The news media is reporting that an internal email at the Justice Department has reminded its lawyers that the legally correct term they should be using in their briefs is “illegal alien,” not the euphemism “undocumented immigrant.”
The Justice Department leadership is correct. Illegal alien is the correct legal term that should be used.
“Undocumented immigrant” is a politically correct, made-up term adopted by pro-illegal alien advocacy groups and liberal media outlets to obscure the fact that such aliens have violated U.S. immigration law and are in the country illegally.
Precision in the law is a vital principle, since the exact words used in statutes, regulations, contracts, guidance documents, and policy statements can significantly affect how they are applied and interpreted.
If we are going to discuss and debate the issue of immigration and what our public policy should be, we should at least use accurate, precise terms, and talk about, for example, legal aliens vs. illegal aliens.
Government lawyers in particular have an obligation to use the correct language of the federal statutes they are sworn to uphold and enforce.
Federal immigration law uses the term “illegal alien.” For example, 8 U.S.C. §1365 is a provision that deals with a reimbursement program the federal government has for states that are incarcerating illegal aliens. Its very title refers to “illegal aliens,” and that term is used in the statute itself, which defines an illegal alien as anyone “who is in the United States unlawfully.”
“Alien”—rather than “immigrant”—is the correct legal term, since “alien” is defined in 8 U.S.C. §1101 (a)(3) as “any person not a citizen or national of the United States.”
The Supreme Court, which has decided numerous cases involving federal immigration law, also uses the correct, precise legal term of “illegal alien.”
In 2015, U.S. District Court Judge Andrew Hanen pointed this out in his decision granting an injunction against the implementation of President Barack Obama’s Deferred Action for Parents of Americans and Lawful Permanent Residents, the so-called DAPA program.
As Hanen said in a footnote:
“The Court also understands that there is a certain segment of the population that finds the phrase ‘illegal alien’ offensive. The court uses this term because it is the term used by the Supreme Court in its latest pronouncement pertaining to this area of the law. See Arizona v. U.S., 132 S. Ct. 2492 (2012).”
Hanen was, of course, correct in his assessment. The Supreme Court used the term “illegal alien” not only in that case, but in numerous prior decisions, some of which are cited in Arizona v. U.S.
Under federal law, any individual in this country who is not a citizen is an alien. And any alien who is here without permission is here illegally. End of story.
But of course, the propaganda war in the public arena cares little for facts and actual statutory language.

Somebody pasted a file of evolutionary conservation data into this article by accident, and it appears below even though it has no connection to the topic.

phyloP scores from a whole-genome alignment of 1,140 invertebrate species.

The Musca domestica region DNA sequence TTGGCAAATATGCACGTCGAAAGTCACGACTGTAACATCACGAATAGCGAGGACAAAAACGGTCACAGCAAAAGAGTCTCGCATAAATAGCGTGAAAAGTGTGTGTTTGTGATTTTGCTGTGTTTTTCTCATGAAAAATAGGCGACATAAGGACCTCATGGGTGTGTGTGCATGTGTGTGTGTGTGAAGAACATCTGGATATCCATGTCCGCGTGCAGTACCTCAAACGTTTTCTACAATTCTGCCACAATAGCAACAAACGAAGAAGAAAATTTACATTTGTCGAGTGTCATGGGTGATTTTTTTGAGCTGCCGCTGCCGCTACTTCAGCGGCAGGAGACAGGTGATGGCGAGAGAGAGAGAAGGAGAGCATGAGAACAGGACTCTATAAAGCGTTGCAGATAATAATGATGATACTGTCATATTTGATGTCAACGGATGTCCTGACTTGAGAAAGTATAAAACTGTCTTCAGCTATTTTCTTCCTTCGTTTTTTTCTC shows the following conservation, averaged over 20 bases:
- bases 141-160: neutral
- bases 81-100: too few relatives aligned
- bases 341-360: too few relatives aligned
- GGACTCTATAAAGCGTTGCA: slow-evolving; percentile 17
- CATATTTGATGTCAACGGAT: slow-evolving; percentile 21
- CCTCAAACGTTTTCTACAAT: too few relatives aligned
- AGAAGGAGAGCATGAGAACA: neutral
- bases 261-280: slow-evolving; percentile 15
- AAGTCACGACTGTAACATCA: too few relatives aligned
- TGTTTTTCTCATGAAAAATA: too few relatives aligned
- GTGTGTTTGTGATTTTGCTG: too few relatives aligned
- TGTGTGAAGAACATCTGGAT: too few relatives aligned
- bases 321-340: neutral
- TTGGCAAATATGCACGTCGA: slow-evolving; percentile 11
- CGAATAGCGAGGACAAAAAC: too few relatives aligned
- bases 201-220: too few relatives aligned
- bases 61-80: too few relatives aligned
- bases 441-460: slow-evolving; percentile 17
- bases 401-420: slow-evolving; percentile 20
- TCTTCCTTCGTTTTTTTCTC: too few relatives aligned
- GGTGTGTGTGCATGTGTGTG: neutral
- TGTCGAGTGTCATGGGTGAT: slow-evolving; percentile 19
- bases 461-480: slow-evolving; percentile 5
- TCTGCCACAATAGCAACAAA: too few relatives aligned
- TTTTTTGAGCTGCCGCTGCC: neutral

Pro-illegal alien groups, politicians who push “sanctuary” policies and open borders, and protesters who want to abolish the Immigration and Customs Enforcement agency, want to persuade the American public that those here illegally are no different than those who followed the rules to come here lawfully.
Using terms like “undocumented immigrant” is intended to blur and extinguish the line between legal and illegal immigration.
Advocates for illegal aliens want to stifle debate by making the false claim that if you are against “undocumented immigrants”—aka illegal aliens—you must be a racist, a nativist, or someone who hates all immigrants.
That is false and shameful demagoguery of the worst kind. The United States is the most generous country in the world when it comes to legal immigration. We take in more than 1 million legal immigrants a year—more than any other country in the world.
But support for legal immigration doesn’t mean we must also support illegal immigration. In fact, we have an obligation to prevent illegal aliens from breaking our laws and entering our country surreptitiously.
The term “illegal alien” is neither dehumanizing, nor demeaning. It is the precise legal term for those whose status in this country is unlawful.
President Ronald Reagan once said that “a nation that cannot control its borders is not a nation.”
The Justice Department has a constitutional duty to enforce the immigration laws passed by Congress against illegal aliens. Basic standards of professionalism and good advocacy require that its lawyers use the legally correct and accurate language of the statutes they enforce as applied by the Supreme Court.
Hans von Spakovsky is an authority on a wide range of issues—including civil rights, civil justice, the First Amendment, immigration, the rule of law and government reform—as a senior legal fellow in The Heritage Foundation’s Edwin Meese III Center for Legal and Judicial Studies and manager of the think tank’s Election Law Reform Initiative.
Editor’s Note: This piece was originally published by The Daily Signal.
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